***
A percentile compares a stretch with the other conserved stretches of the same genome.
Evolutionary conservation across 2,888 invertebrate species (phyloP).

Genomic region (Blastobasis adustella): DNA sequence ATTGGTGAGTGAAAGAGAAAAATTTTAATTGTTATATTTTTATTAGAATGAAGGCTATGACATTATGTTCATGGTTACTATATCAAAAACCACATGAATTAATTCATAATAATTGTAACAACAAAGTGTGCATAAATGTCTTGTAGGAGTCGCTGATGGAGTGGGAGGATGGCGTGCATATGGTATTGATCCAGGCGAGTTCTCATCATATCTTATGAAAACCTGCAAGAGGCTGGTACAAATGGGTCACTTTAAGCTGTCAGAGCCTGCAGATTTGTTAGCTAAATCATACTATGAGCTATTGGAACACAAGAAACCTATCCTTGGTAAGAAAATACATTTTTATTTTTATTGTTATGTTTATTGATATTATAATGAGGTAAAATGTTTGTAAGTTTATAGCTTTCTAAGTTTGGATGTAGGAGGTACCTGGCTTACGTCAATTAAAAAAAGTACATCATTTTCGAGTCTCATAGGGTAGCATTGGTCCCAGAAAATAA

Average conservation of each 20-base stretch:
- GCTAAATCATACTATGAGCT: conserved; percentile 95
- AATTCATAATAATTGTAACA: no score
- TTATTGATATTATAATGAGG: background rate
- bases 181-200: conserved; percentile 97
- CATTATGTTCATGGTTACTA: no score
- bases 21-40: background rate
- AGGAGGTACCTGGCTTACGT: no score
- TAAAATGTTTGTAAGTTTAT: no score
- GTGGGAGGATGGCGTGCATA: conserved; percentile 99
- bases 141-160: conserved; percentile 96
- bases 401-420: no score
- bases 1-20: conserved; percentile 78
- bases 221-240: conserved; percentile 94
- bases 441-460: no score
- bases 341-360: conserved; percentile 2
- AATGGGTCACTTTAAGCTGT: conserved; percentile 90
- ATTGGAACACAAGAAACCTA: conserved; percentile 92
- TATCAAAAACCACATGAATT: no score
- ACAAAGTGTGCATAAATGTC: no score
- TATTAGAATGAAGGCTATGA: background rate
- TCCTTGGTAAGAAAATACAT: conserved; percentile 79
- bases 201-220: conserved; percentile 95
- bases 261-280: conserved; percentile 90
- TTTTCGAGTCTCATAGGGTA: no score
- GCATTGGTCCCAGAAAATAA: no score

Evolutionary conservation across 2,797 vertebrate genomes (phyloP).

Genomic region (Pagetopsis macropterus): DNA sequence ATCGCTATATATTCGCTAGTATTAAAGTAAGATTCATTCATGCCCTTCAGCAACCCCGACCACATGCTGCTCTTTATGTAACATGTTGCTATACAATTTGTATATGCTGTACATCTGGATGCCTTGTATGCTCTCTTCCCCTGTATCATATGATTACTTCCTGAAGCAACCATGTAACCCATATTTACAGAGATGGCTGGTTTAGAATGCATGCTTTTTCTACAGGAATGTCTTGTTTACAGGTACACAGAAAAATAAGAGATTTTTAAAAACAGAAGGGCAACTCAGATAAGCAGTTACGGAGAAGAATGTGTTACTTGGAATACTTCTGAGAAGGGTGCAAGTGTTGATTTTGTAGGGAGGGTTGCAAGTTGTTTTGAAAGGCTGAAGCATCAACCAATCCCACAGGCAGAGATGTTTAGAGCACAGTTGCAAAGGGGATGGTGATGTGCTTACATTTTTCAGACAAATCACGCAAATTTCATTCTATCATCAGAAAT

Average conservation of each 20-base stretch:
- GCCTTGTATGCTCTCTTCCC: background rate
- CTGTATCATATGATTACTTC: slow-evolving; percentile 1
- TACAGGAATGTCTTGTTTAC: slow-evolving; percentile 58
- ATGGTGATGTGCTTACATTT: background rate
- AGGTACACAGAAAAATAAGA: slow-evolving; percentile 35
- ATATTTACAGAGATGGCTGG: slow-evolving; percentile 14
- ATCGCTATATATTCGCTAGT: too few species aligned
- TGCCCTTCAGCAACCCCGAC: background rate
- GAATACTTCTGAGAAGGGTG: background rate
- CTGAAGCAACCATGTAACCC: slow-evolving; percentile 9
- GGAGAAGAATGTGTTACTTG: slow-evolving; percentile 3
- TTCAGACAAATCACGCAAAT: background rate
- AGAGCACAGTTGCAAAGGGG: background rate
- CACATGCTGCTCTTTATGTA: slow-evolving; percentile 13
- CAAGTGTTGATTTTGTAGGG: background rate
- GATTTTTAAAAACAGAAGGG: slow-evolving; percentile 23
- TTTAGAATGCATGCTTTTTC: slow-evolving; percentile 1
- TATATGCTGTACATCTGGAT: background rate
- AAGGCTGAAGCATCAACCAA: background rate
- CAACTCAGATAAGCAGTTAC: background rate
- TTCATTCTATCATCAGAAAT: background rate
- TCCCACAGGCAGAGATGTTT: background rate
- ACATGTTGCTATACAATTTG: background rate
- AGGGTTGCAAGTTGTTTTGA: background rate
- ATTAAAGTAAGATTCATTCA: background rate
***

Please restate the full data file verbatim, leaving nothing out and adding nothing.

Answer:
A percentile compares a stretch with the other conserved stretches of the same genome.
Evolutionary conservation across 2,888 invertebrate species (phyloP).

Genomic region (Blastobasis adustella): DNA sequence ATTGGTGAGTGAAAGAGAAAAATTTTAATTGTTATATTTTTATTAGAATGAAGGCTATGACATTATGTTCATGGTTACTATATCAAAAACCACATGAATTAATTCATAATAATTGTAACAACAAAGTGTGCATAAATGTCTTGTAGGAGTCGCTGATGGAGTGGGAGGATGGCGTGCATATGGTATTGATCCAGGCGAGTTCTCATCATATCTTATGAAAACCTGCAAGAGGCTGGTACAAATGGGTCACTTTAAGCTGTCAGAGCCTGCAGATTTGTTAGCTAAATCATACTATGAGCTATTGGAACACAAGAAACCTATCCTTGGTAAGAAAATACATTTTTATTTTTATTGTTATGTTTATTGATATTATAATGAGGTAAAATGTTTGTAAGTTTATAGCTTTCTAAGTTTGGATGTAGGAGGTACCTGGCTTACGTCAATTAAAAAAAGTACATCATTTTCGAGTCTCATAGGGTAGCATTGGTCCCAGAAAATAA

Average conservation of each 20-base stretch:
- GCTAAATCATACTATGAGCT: conserved; percentile 95
- AATTCATAATAATTGTAACA: no score
- TTATTGATATTATAATGAGG: background rate
- bases 181-200: conserved; percentile 97
- CATTATGTTCATGGTTACTA: no score
- bases 21-40: background rate
- AGGAGGTACCTGGCTTACGT: no score
- TAAAATGTTTGTAAGTTTAT: no score
- GTGGGAGGATGGCGTGCATA: conserved; percentile 99
- bases 141-160: conserved; percentile 96
- bases 401-420: no score
- bases 1-20: conserved; percentile 78
- bases 221-240: conserved; percentile 94
- bases 441-460: no score
- bases 341-360: conserved; percentile 2
- AATGGGTCACTTTAAGCTGT: conserved; percentile 90
- ATTGGAACACAAGAAACCTA: conserved; percentile 92
- TATCAAAAACCACATGAATT: no score
- ACAAAGTGTGCATAAATGTC: no score
- TATTAGAATGAAGGCTATGA: background rate
- TCCTTGGTAAGAAAATACAT: conserved; percentile 79
- bases 201-220: conserved; percentile 95
- bases 261-280: conserved; percentile 90
- TTTTCGAGTCTCATAGGGTA: no score
- GCATTGGTCCCAGAAAATAA: no score

Evolutionary conservation across 2,797 vertebrate genomes (phyloP).

Genomic region (Pagetopsis macropterus): DNA sequence ATCGCTATATATTCGCTAGTATTAAAGTAAGATTCATTCATGCCCTTCAGCAACCCCGACCACATGCTGCTCTTTATGTAACATGTTGCTATACAATTTGTATATGCTGTACATCTGGATGCCTTGTATGCTCTCTTCCCCTGTATCATATGATTACTTCCTGAAGCAACCATGTAACCCATATTTACAGAGATGGCTGGTTTAGAATGCATGCTTTTTCTACAGGAATGTCTTGTTTACAGGTACACAGAAAAATAAGAGATTTTTAAAAACAGAAGGGCAACTCAGATAAGCAGTTACGGAGAAGAATGTGTTACTTGGAATACTTCTGAGAAGGGTGCAAGTGTTGATTTTGTAGGGAGGGTTGCAAGTTGTTTTGAAAGGCTGAAGCATCAACCAATCCCACAGGCAGAGATGTTTAGAGCACAGTTGCAAAGGGGATGGTGATGTGCTTACATTTTTCAGACAAATCACGCAAATTTCATTCTATCATCAGAAAT

Average conservation of each 20-base stretch:
- GCCTTGTATGCTCTCTTCCC: background rate
- CTGTATCATATGATTACTTC: slow-evolving; percentile 1
- TACAGGAATGTCTTGTTTAC: slow-evolving; percentile 58
- ATGGTGATGTGCTTACATTT: background rate
- AGGTACACAGAAAAATAAGA: slow-evolving; percentile 35
- ATATTTACAGAGATGGCTGG: slow-evolving; percentile 14
- ATCGCTATATATTCGCTAGT: too few species aligned
- TGCCCTTCAGCAACCCCGAC: background rate
- GAATACTTCTGAGAAGGGTG: background rate
- CTGAAGCAACCATGTAACCC: slow-evolving; percentile 9
- GGAGAAGAATGTGTTACTTG: slow-evolving; percentile 3
- TTCAGACAAATCACGCAAAT: background rate
- AGAGCACAGTTGCAAAGGGG: background rate
- CACATGCTGCTCTTTATGTA: slow-evolving; percentile 13
- CAAGTGTTGATTTTGTAGGG: background rate
- GATTTTTAAAAACAGAAGGG: slow-evolving; percentile 23
- TTTAGAATGCATGCTTTTTC: slow-evolving; percentile 1
- TATATGCTGTACATCTGGAT: background rate
- AAGGCTGAAGCATCAACCAA: background rate
- CAACTCAGATAAGCAGTTAC: background rate
- TTCATTCTATCATCAGAAAT: background rate
- TCCCACAGGCAGAGATGTTT: background rate
- ACATGTTGCTATACAATTTG: background rate
- AGGGTTGCAAGTTGTTTTGA: background rate
- ATTAAAGTAAGATTCATTCA: background rate